Arguably, “Just Do It” is one of the most successful—not to mention memorable—taglines in the history of advertising. The award-winning ad campaign, which launched in 1988, was the catalyst for Nike’s meteoric rise to becoming one of the world’s top brands. Thirty years later the now legendary line endures, along with the company’s commitment to keeping their brand identity laser focused.
It goes without saying, that every client that engages an ad agency to orchestrate their brand launch (or re-brand launch) dreams of a similar success story. But know this: When searching for the best ad agency to sell your wares, it’s important to remember that advertising is part art, and part science. How consumers react is only partially predictable. Sound market research, strategic thinking and brilliant creative can help. But the thing everyone focuses on first, is the tagline.
If there isn’t an actual secret sauce to replicating Nike’s “Just Do It,” how do you increase the odds that your message will resonate? The tenets below serve as some basic building blocks of an effective tagline. Choose wisely and a few choice words will be ingrained in the consumer’s head today, tomorrow, and for decades to come.
Keep It Simple
A tagline is intended to encapsulate a brand’s personality. It’s definitely not the place to explain your product’s many benefits. When presented with taglines, clients will often say: “I like the line, but it doesn’t tell the complete story of who we are.” That may be true. But that’s not what the tagline is supposed to do. The tagline is simply about evoking an emotional response. Gillette’s tagline “The Best a Man Can Get” doesn’t explain why. It doesn’t explain how a close shave can help you present a well groomed image and therefore appear more trustworthy to others. It’s all about how a guy feels.
Embrace What’s Unique.
A tagline can help set you apart from competitors. What do you offer that’s different? Avis’s “We Try Harder” tagline is a great example of this. The tagline came out of a discussion between DDB creatives and the Avis management team. Asked why anyone ever rents a car from Avis when Hertz was clearly the brand leader they said: "We Try Harder.” This tagline, which prevailed for 50 years (the company went another direction in 2012) positioned Avis to not necessarily compete with Hertz, but embrace its second-place status. It’s a classic example of owning your negative to turn it into a positive.
If it Ain’t Broke, Don’t Fix It
“A Diamond is Forever" has appeared in every single De Beers advertisement since 1948. The tagline drove diamond sales to a record high and made a diamond engagement ring as essential to a bride as her dress, veil, and a multi-tiered cake. In 1999 Ad Age named “Diamonds are Forever” the tagline of the century. And, nearly two decades into the 21st century, there’s no indication that the campaign’s effectiveness is waning.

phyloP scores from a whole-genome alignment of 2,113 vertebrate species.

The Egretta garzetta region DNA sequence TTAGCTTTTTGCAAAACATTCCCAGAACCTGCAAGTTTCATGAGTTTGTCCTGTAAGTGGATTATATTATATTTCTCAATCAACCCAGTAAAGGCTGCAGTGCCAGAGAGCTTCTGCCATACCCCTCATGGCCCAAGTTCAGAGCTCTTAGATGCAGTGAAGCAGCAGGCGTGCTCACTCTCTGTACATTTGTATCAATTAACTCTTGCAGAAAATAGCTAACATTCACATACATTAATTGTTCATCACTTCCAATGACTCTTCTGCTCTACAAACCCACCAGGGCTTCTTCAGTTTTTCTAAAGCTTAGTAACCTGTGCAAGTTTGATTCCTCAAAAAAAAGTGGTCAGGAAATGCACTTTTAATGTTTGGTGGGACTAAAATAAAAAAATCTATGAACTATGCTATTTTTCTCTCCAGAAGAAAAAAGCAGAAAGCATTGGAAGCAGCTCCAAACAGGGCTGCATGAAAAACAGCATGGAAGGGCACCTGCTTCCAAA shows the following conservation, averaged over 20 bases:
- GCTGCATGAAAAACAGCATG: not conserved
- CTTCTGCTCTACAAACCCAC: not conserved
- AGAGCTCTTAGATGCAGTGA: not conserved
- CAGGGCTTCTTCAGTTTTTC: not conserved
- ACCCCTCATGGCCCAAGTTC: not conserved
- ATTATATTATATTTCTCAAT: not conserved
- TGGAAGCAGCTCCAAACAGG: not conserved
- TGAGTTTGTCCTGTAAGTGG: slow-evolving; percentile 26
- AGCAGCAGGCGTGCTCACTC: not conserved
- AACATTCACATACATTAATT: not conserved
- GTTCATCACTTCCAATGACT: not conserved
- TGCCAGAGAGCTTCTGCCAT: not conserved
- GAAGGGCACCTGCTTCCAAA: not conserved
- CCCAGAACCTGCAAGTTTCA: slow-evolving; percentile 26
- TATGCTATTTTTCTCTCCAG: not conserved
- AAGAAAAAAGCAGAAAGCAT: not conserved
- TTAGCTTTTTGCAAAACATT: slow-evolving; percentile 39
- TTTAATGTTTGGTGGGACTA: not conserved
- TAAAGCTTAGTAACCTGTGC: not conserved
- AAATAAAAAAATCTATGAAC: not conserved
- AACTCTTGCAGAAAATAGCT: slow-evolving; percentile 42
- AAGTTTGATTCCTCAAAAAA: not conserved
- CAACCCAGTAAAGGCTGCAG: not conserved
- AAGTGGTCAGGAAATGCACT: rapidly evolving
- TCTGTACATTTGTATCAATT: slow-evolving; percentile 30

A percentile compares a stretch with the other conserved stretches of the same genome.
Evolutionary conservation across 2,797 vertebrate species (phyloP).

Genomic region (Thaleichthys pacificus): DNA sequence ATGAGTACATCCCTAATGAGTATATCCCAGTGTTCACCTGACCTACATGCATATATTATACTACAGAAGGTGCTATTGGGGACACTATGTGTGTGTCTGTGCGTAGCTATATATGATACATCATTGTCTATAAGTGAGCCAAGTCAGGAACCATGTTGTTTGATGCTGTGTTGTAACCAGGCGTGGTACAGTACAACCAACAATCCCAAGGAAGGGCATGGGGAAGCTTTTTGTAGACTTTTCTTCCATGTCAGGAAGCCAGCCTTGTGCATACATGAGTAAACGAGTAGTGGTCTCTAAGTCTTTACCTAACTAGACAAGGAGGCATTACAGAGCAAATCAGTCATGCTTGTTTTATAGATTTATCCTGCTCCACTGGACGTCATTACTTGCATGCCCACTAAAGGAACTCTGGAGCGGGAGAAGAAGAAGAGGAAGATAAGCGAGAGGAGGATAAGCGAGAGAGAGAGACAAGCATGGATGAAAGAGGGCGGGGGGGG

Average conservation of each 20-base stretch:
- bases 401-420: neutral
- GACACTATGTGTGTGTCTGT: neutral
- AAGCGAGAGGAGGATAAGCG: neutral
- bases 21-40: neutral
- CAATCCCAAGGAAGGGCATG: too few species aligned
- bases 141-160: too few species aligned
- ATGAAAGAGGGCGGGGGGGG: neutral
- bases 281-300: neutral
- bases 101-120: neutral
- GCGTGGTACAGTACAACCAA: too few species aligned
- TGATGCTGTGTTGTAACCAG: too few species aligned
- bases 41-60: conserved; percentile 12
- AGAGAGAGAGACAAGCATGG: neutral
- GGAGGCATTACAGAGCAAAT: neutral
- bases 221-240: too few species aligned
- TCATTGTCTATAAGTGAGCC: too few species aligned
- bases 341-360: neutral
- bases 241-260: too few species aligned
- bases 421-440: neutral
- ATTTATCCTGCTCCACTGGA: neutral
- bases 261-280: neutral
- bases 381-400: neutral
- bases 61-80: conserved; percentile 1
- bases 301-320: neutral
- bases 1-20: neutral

If you can create a simple line that says something great, keep it. Change your campaign, executions, media, social content, videos, products, promotions, digital marketing, everything, but leave the line unless there’s a good reason to change it.
Cut Your Losses
If you’re working with a brand with established gravitas it’s not always advisable to re-invent the wheel. In 2014, Burger King scrapped its 40-year-old tagline “Have it Your Way” and replaced it with “Be Your Way.” The intent was to promote individuality. However, fans panned the new phrase because it simply made no sense. “Have It Your Way” lets the public know that they can customize their orders. “Be Your Way” just confuses the consumer. Although Burger King put a lot of time and money behind their new tagline, it never caught on. And, in the end, they quietly condensed the line to read “Your Way” which is ultimately a face saving move without any acknowledgment that the change to, “Be Your Way” was a colossal mistake.
Say One thing Well
Apple’s “Think Different,” which ran from 1997 to 2002, says nothing specific about Apple products. Yet, to this day, those two words are synonymous with the Apple Brand. It was a nod to the early adopters—at the time just 5% of consumers used apple products—who were thoughtful enough to embrace to totally different kind of computer, which operated in a totally different way than brand-leader IBM. More than two-thirds of Americans now own at least one apple product. And while Apple users now far outnumber other brands, the cache of being part of something innovative and unconventional lives on.
Trust the Agency
You know more about your company and its product than anyone else. But your ad agency knows more about how to endear consumers to your company and product than anyone else. When you say something like, “I ran the creative by my wife, brother, neighbor, dog catcher, (fill in additional name here) and they didn’t care for it” that’s neither helpful nor constructive. If you hired a lawyer you wouldn’t run his legal arguments by your wife, brother, neighbor, or dog catcher, nor would you seek a consensus opinion on whether your accountant filed the firm’s tax returns properly.
Early in my career, I was working for a guy who was, and still is, one of the most successful creative forces in the advertising industry. We were presenting new taglines to a large sporting goods company. Afterwards the client said: “I like this line, but do you have anything else.?” Without missing a beat, the creative replied, “This isn’t a fucking restaurant, This is your tagline.” Few ad execs could speak to a client so directly without losing the account. But, as I said, this guy is a legend. My point, however, is that the client backed off, ran the campaign and reaped the benefits.
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